Staff Publications

Staff Publications

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    'Staff publications' is the digital repository of Wageningen University & Research

    'Staff publications' contains references to publications authored by Wageningen University staff from 1976 onward.

    Publications authored by the staff of the Research Institutes are available from 1995 onwards.

    Full text documents are added when available. The database is updated daily and currently holds about 240,000 items, of which 72,000 in open access.

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Record number 561206
Title Redistribution of water use and benefits among hydropower affected communities in Lao PDR
Author(s) Kura, Yumiko; Joffre, Olivier; Laplante, Benoit; Sengvilaykham, Bounthong
Source Water Resources and Rural Development 4 (2014)C. - ISSN 2212-6082 - p. 67 - 84.
Department(s) Aquaculture and Fisheries
Publication type Refereed Article in a scientific journal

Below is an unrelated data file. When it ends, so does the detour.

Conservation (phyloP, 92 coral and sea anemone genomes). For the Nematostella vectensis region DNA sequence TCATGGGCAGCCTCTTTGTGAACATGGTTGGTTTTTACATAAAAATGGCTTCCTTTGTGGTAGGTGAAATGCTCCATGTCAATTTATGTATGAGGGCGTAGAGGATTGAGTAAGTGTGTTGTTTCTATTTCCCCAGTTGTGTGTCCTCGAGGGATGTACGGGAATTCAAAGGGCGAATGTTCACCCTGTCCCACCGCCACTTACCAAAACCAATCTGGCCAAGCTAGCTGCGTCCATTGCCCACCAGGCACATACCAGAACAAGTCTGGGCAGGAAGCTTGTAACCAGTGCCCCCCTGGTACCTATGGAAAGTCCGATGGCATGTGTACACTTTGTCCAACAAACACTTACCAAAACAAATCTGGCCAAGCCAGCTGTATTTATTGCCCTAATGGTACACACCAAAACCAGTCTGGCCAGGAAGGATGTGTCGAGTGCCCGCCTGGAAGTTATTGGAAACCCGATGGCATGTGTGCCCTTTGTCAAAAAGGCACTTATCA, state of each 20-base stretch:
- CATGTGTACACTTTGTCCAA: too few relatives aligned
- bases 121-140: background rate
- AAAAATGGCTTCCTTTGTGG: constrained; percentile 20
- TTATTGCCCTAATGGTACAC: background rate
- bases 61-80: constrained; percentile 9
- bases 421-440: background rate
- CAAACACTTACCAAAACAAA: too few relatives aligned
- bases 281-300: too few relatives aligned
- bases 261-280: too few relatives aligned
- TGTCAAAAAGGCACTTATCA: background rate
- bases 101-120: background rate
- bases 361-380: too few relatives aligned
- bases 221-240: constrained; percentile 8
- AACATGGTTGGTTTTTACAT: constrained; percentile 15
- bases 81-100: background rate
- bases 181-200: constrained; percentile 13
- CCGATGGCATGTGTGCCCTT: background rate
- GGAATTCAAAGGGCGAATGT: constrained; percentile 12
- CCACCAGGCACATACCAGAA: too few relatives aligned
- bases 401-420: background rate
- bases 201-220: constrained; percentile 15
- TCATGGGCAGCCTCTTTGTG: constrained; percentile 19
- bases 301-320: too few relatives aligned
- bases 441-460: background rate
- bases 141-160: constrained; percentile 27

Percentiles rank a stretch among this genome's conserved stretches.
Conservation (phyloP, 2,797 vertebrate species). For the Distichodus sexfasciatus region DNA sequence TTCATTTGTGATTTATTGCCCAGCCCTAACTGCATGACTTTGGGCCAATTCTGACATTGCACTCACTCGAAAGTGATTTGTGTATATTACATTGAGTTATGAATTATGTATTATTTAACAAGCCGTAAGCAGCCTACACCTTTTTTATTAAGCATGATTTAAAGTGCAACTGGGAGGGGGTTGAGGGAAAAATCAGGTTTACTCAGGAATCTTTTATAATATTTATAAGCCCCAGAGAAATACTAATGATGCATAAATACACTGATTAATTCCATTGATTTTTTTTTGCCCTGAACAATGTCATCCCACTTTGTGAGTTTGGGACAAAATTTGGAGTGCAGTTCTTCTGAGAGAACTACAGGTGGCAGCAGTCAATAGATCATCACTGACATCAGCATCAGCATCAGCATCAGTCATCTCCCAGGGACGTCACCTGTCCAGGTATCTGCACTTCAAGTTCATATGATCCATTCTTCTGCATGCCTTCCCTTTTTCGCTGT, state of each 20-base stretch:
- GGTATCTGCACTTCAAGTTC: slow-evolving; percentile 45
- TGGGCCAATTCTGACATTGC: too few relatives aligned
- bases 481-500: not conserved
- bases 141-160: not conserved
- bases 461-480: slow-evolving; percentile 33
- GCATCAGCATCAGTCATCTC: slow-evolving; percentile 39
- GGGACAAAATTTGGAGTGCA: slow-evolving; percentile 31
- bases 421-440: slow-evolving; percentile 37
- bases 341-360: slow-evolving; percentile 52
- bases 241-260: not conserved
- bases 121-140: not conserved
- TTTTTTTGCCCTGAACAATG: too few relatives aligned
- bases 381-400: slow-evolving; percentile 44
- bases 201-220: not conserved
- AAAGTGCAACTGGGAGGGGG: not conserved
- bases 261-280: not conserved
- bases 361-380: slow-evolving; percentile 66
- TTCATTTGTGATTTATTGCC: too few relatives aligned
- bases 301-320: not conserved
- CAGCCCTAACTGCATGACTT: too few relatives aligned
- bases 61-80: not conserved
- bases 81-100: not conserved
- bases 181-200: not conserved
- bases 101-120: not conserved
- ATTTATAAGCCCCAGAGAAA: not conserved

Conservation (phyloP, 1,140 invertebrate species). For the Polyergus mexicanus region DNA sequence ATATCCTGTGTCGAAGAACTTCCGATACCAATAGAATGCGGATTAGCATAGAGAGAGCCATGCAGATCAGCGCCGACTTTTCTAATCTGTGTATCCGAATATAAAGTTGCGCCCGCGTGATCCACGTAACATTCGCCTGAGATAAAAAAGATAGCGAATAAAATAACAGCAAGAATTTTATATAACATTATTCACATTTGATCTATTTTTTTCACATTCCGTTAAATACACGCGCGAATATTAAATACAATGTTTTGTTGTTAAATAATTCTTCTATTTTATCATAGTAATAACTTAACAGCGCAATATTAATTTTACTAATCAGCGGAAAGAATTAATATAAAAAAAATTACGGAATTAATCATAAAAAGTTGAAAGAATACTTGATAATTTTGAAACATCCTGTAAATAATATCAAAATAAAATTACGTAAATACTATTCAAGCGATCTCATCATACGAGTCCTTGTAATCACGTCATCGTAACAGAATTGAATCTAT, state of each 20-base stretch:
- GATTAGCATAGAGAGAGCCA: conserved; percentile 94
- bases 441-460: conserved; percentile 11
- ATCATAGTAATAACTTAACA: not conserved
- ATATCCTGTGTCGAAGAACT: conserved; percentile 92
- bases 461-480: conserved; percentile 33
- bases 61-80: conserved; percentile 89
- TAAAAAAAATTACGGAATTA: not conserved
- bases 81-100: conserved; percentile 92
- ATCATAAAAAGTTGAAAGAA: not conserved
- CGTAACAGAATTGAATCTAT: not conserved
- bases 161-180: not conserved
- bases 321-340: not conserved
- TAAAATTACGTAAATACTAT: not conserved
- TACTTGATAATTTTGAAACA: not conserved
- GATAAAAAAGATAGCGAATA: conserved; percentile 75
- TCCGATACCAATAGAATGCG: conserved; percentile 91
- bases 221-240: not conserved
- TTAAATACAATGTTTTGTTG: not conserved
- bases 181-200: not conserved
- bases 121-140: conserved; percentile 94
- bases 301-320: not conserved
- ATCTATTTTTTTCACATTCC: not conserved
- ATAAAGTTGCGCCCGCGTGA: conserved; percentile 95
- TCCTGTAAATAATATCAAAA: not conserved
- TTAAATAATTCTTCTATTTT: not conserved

Publication year 2014
Keyword(s) Ecosystem - Hydropower - Livelihoods - Resettlement - Water benefit - Water use

In this paper, we assess how resettlement and changes in water access have altered livelihoods of local communities upstream of the Theun Hinboun Expansion Project in Lao PDR. Based on household surveys conducted both before and after resettlement, we estimate changes in water use and benefits among households of 4 resettled villages. Results show that access to domestic water supply as well as water consumption have significantly improved after resettlement, while river-based livelihoods have for the most part been adversely impacted by the conversion of the Nam Gnouang River into a hydropower dam reservoir, and subsequent loss of riverbank gardens and the overall change in the ecosystem. In particular, the sources of income have become concentrated to much fewer options than before resettlement, with some households more specialized in fisheries than others. Our results represent a transitional state of economic activities by rural communities immediately after resettlement, rather than a fully evolved livelihood portfolio in a new environment. The results also suggest that a better understanding of changes in water use and benefits and of the determinants of adaptation is needed to better design appropriate interventions for rebuilding local livelihoods.

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